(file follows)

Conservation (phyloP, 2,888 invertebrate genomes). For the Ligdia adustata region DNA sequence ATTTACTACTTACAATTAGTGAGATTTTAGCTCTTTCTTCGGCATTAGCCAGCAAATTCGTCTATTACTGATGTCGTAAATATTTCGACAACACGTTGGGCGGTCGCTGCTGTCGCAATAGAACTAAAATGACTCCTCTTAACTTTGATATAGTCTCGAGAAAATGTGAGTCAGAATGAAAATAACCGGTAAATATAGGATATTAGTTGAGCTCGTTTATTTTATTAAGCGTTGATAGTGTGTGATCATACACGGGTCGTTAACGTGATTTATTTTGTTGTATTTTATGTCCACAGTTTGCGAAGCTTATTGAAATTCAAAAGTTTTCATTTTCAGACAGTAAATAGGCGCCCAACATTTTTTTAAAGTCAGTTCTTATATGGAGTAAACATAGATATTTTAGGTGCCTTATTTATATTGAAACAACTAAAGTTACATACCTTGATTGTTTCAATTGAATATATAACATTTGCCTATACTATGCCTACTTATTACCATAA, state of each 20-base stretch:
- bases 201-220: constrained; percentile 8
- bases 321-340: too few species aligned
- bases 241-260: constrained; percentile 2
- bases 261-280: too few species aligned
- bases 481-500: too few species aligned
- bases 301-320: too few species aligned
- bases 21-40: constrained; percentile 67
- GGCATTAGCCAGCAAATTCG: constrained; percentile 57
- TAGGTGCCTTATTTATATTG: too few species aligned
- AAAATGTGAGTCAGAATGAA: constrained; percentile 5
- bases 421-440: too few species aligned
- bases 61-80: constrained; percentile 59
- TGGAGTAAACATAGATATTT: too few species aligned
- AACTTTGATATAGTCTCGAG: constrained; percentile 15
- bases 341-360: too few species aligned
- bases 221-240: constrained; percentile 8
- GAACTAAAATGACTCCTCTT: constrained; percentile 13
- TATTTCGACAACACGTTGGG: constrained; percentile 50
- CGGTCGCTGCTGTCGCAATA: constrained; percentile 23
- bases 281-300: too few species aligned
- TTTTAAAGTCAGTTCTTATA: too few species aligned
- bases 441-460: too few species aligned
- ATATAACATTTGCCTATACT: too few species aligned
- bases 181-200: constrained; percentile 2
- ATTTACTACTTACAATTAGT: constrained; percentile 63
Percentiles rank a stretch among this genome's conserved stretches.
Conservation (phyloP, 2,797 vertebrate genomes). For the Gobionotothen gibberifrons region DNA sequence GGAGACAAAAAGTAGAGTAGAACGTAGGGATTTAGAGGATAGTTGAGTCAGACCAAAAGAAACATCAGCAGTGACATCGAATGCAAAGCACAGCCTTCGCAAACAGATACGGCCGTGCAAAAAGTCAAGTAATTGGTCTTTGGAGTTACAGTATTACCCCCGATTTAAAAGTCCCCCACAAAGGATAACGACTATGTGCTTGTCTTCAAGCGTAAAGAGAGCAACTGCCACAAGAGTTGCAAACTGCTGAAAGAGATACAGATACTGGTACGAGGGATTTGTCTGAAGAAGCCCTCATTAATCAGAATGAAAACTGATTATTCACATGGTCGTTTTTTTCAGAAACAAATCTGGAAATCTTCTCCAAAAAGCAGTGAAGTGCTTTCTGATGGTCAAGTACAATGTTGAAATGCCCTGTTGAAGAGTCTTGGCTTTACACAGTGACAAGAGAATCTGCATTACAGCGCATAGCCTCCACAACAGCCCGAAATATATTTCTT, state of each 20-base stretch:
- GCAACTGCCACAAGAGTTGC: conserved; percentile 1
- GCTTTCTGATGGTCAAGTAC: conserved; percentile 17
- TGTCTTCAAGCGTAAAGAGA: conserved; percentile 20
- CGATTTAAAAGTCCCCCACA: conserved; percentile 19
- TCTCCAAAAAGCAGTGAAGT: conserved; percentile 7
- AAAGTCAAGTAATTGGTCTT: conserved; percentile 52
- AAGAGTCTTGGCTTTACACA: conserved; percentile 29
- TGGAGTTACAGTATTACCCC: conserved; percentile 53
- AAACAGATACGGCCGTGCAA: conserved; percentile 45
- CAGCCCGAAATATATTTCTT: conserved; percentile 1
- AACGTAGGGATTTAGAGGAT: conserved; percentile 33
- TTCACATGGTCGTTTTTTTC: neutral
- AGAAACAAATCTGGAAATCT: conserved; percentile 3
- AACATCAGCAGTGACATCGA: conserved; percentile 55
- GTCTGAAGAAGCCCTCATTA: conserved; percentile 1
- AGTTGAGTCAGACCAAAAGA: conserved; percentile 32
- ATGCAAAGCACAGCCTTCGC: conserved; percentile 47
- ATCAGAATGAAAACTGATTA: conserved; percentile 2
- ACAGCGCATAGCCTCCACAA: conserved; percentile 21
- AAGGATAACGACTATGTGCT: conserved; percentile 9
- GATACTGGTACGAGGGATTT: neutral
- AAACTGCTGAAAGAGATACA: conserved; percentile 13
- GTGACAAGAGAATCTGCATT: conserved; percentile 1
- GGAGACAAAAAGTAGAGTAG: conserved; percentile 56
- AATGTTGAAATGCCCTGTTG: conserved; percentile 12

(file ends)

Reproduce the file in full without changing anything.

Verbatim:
Conservation (phyloP, 2,888 invertebrate genomes). For the Ligdia adustata region DNA sequence ATTTACTACTTACAATTAGTGAGATTTTAGCTCTTTCTTCGGCATTAGCCAGCAAATTCGTCTATTACTGATGTCGTAAATATTTCGACAACACGTTGGGCGGTCGCTGCTGTCGCAATAGAACTAAAATGACTCCTCTTAACTTTGATATAGTCTCGAGAAAATGTGAGTCAGAATGAAAATAACCGGTAAATATAGGATATTAGTTGAGCTCGTTTATTTTATTAAGCGTTGATAGTGTGTGATCATACACGGGTCGTTAACGTGATTTATTTTGTTGTATTTTATGTCCACAGTTTGCGAAGCTTATTGAAATTCAAAAGTTTTCATTTTCAGACAGTAAATAGGCGCCCAACATTTTTTTAAAGTCAGTTCTTATATGGAGTAAACATAGATATTTTAGGTGCCTTATTTATATTGAAACAACTAAAGTTACATACCTTGATTGTTTCAATTGAATATATAACATTTGCCTATACTATGCCTACTTATTACCATAA, state of each 20-base stretch:
- bases 201-220: constrained; percentile 8
- bases 321-340: too few species aligned
- bases 241-260: constrained; percentile 2
- bases 261-280: too few species aligned
- bases 481-500: too few species aligned
- bases 301-320: too few species aligned
- bases 21-40: constrained; percentile 67
- GGCATTAGCCAGCAAATTCG: constrained; percentile 57
- TAGGTGCCTTATTTATATTG: too few species aligned
- AAAATGTGAGTCAGAATGAA: constrained; percentile 5
- bases 421-440: too few species aligned
- bases 61-80: constrained; percentile 59
- TGGAGTAAACATAGATATTT: too few species aligned
- AACTTTGATATAGTCTCGAG: constrained; percentile 15
- bases 341-360: too few species aligned
- bases 221-240: constrained; percentile 8
- GAACTAAAATGACTCCTCTT: constrained; percentile 13
- TATTTCGACAACACGTTGGG: constrained; percentile 50
- CGGTCGCTGCTGTCGCAATA: constrained; percentile 23
- bases 281-300: too few species aligned
- TTTTAAAGTCAGTTCTTATA: too few species aligned
- bases 441-460: too few species aligned
- ATATAACATTTGCCTATACT: too few species aligned
- bases 181-200: constrained; percentile 2
- ATTTACTACTTACAATTAGT: constrained; percentile 63
Percentiles rank a stretch among this genome's conserved stretches.
Conservation (phyloP, 2,797 vertebrate genomes). For the Gobionotothen gibberifrons region DNA sequence GGAGACAAAAAGTAGAGTAGAACGTAGGGATTTAGAGGATAGTTGAGTCAGACCAAAAGAAACATCAGCAGTGACATCGAATGCAAAGCACAGCCTTCGCAAACAGATACGGCCGTGCAAAAAGTCAAGTAATTGGTCTTTGGAGTTACAGTATTACCCCCGATTTAAAAGTCCCCCACAAAGGATAACGACTATGTGCTTGTCTTCAAGCGTAAAGAGAGCAACTGCCACAAGAGTTGCAAACTGCTGAAAGAGATACAGATACTGGTACGAGGGATTTGTCTGAAGAAGCCCTCATTAATCAGAATGAAAACTGATTATTCACATGGTCGTTTTTTTCAGAAACAAATCTGGAAATCTTCTCCAAAAAGCAGTGAAGTGCTTTCTGATGGTCAAGTACAATGTTGAAATGCCCTGTTGAAGAGTCTTGGCTTTACACAGTGACAAGAGAATCTGCATTACAGCGCATAGCCTCCACAACAGCCCGAAATATATTTCTT, state of each 20-base stretch:
- GCAACTGCCACAAGAGTTGC: conserved; percentile 1
- GCTTTCTGATGGTCAAGTAC: conserved; percentile 17
- TGTCTTCAAGCGTAAAGAGA: conserved; percentile 20
- CGATTTAAAAGTCCCCCACA: conserved; percentile 19
- TCTCCAAAAAGCAGTGAAGT: conserved; percentile 7
- AAAGTCAAGTAATTGGTCTT: conserved; percentile 52
- AAGAGTCTTGGCTTTACACA: conserved; percentile 29
- TGGAGTTACAGTATTACCCC: conserved; percentile 53
- AAACAGATACGGCCGTGCAA: conserved; percentile 45
- CAGCCCGAAATATATTTCTT: conserved; percentile 1
- AACGTAGGGATTTAGAGGAT: conserved; percentile 33
- TTCACATGGTCGTTTTTTTC: neutral
- AGAAACAAATCTGGAAATCT: conserved; percentile 3
- AACATCAGCAGTGACATCGA: conserved; percentile 55
- GTCTGAAGAAGCCCTCATTA: conserved; percentile 1
- AGTTGAGTCAGACCAAAAGA: conserved; percentile 32
- ATGCAAAGCACAGCCTTCGC: conserved; percentile 47
- ATCAGAATGAAAACTGATTA: conserved; percentile 2
- ACAGCGCATAGCCTCCACAA: conserved; percentile 21
- AAGGATAACGACTATGTGCT: conserved; percentile 9
- GATACTGGTACGAGGGATTT: neutral
- AAACTGCTGAAAGAGATACA: conserved; percentile 13
- GTGACAAGAGAATCTGCATT: conserved; percentile 1
- GGAGACAAAAAGTAGAGTAG: conserved; percentile 56
- AATGTTGAAATGCCCTGTTG: conserved; percentile 12